April 10, 2019
At the end of March, two survivors of the school shooting at Marjory Stoneman Douglas High School in 2017 and the father of a victim in the shooting at Sandy Hook Elementary in 2012 died by suicide. As the communities of Parkland and Newtown grapple with even more unimaginable loss, it is important to examine trauma and its lingering impact.
What is trauma?
Trauma is defined as a person’s exposure to a life-threatening event(s) through direct experience of the event, witnessing the event as it occurred to others, learning that such an event occurred to a loved one, or repeated exposure to the details of a traumatic event(s) (American Psychiatric Association, 2013).
Events that can lead to traumatization include physical or sexual assault, motor vehicle accident, death of a loved one, natural disasters, and witnessing violence, such as in military combat and, of course, school shootings.
Trauma is destabilizing and often shakes our foundations and sense of self. After a traumatic experience, survivors can experience a number of distressing symptoms, such as loss of a sense of safety, nightmares, flashbacks, feeling on edge, isolating or feeling detached from others, physical discomfort, avoiding reminders of the event, and feeling numb. These symptoms can cause difficulty returning to work or school and engaging in relationships with others.
Survivors of trauma can develop depression, anxiety, substance abuse issues, phobias, chronic pain, and self-harming behaviors (American Psychiatric Association, 2013).
Those who experience trauma are at a higher risk of suicide.
Who gets traumatized?
When looking at trauma, it is important to note that trauma is in the response to an event, not the event itself (Levine, 1997). While trauma survivors typically experience significant distress after a traumatic event, not all develop Post-Traumatic Stress Disorder. Many survivors slowly start to feel better after a few months.
However, other survivors do not, which can lead to them feeling alone and confused. Often times, trauma survivors are given messages to “move on” or “put aside their feelings,” which can feel invalidating and isolating.
Just as experiencing a traumatic event is not a choice, being traumatized is not a choice. Trauma can affect any person at any age at any time. Two friends can go through the same car accident and one might be able to recover and quickly return to everyday activities where the other is not.
Certain factors affect whether someone develops Post-Traumatic Stress Disorder, such as previous trauma, pre-existing mental health conditions such as anxiety or depression, amount of support from family and friends before and after the event, whether there is injury during the trauma, and the ability to protect oneself during the event such as fighting back or running away (Levine, 1997).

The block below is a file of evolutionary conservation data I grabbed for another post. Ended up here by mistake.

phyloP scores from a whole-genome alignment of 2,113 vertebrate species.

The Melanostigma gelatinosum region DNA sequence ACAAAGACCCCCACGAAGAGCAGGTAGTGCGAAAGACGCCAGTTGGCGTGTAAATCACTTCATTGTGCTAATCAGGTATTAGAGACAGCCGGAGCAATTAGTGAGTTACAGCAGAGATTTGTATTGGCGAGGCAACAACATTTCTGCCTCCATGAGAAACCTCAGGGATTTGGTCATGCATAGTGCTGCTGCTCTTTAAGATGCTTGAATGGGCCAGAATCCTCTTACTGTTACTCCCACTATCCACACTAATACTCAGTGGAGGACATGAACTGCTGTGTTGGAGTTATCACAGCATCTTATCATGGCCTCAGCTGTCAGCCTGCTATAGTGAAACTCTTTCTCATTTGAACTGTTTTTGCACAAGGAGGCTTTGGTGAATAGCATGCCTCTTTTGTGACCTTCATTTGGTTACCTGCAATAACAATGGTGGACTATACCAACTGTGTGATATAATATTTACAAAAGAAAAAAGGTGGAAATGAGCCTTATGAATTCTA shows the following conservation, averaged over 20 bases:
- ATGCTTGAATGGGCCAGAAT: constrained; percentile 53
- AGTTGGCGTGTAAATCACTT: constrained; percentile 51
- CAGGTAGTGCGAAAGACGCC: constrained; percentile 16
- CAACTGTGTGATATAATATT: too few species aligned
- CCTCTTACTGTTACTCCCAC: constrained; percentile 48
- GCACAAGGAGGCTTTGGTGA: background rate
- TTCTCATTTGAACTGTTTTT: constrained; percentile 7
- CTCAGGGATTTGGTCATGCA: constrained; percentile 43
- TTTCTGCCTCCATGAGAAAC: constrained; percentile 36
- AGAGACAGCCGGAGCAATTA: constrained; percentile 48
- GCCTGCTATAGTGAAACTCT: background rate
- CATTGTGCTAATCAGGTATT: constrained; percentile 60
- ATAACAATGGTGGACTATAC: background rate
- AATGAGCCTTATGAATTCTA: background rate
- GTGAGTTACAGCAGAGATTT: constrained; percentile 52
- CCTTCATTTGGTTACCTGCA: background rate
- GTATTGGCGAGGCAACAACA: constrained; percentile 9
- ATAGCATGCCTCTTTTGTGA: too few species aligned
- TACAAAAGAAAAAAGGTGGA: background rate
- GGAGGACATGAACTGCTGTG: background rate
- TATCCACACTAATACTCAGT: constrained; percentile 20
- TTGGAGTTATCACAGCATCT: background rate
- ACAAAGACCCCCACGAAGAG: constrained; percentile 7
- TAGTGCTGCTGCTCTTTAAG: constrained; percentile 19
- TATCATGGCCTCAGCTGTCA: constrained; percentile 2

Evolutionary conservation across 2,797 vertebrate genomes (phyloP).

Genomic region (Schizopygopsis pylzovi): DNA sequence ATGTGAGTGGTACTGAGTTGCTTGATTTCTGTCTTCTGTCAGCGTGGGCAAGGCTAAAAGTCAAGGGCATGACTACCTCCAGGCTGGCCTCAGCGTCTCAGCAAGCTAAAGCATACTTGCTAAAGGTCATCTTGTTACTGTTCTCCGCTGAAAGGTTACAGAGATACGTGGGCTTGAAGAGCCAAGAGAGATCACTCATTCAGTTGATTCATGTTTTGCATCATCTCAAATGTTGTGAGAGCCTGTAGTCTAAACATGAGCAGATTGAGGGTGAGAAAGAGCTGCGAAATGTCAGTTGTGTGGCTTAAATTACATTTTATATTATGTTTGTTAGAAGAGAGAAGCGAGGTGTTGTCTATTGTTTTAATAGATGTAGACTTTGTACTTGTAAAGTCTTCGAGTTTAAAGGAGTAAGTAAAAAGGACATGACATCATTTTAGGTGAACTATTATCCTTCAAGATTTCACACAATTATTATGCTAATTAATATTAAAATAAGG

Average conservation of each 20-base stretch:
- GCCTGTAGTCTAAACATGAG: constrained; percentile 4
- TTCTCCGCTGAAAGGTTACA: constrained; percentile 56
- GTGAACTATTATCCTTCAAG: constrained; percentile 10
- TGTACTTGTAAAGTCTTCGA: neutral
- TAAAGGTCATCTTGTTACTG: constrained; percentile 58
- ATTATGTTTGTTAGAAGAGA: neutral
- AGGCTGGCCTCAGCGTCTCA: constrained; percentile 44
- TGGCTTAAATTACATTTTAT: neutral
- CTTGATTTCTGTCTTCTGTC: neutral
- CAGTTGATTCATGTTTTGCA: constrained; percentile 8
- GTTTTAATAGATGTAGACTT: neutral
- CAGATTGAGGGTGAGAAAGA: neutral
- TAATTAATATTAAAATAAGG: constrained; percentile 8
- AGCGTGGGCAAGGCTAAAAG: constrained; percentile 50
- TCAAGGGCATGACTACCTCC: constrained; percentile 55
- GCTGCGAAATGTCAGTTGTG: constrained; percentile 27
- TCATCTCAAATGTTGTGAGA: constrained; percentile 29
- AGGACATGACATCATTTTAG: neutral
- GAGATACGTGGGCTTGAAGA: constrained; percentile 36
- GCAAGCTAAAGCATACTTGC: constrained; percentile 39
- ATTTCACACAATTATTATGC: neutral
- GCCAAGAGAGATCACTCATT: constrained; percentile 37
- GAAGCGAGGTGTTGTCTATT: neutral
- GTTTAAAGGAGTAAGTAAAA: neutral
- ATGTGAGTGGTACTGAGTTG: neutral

What to do about it
If you are struggling to cope with trauma:
- Make sure you are safe. If the threat of harm is ongoing, take whatever steps you can to protect yourself. Seek assistance from close friends, family, or professionals if needed.
- Be kind to yourself. Remember that being traumatized is not a choice and does not mean you aren’t strong. Know that what you are feeling is normal for someone who has been through what you have.
- Even when it doesn’t feel like it, connecting with trusted individuals can have a significant positive impact.
- When you’re ready to talk, counseling and support groups are available and can help. Trauma therapists are trained to help survivors process their experiences and learn to cope with PTSD symptoms.
- Learn as much as you can about trauma and PTSD.
If someone in your life has been affected by trauma:
- Listen. Don’t worry about saying “the right thing.” Don’t give advice unless asked. Be present and supportive, and just listen.
- Remember that being traumatized was not this person’s choice.
- It’s okay to feel scared, frustrated, or even angry. These reactions are normal, so try not to judge yourself negatively if you feel this way.
- Get support for yourself. Whether through professional services such as counseling and group therapy or through connecting with others going through similar situations, have support from others can have a huge positive impact.
- Learn as much as you can about trauma and PTSD.
If you or someone you love is feeling suicidal, contact the Suicide Prevention Lifeline at 1-800-273-8255
For more information and resources about trauma and PTSD, visit the website of the National Center for PTSD at https://www.ptsd.va.gov/index.asp
American Psychiatric Association. (2013). Diagnostic and statistical manual of mental disorders, DSM-5 (5th ed.). Washington, DC: American Psychiatric Publishing.
Levine, P. A. (1997). Waking the tiger: Healing trauma: the innate capacity to transform overwhelming experiences. Berkeley, Calif: North Atlantic Books.
U.S. Department of Veterans Affairs. (2019). PTSD: National center for PTSD. Retrieved from https://www.ptsd.va.gov/index.asp
“Breaking the Silence” is a statewide media collaboration whose goal is to put a spotlight on the public health crisis of suicide. You can follow all of the stories in partnership @BreakSilenceOR , #BreakingTheSilenceOR , and the Breaking The Silence website.
As a mental health care organization, NCC wholeheartedly supports this movement – and has been reposting some of the articles on social media platforms.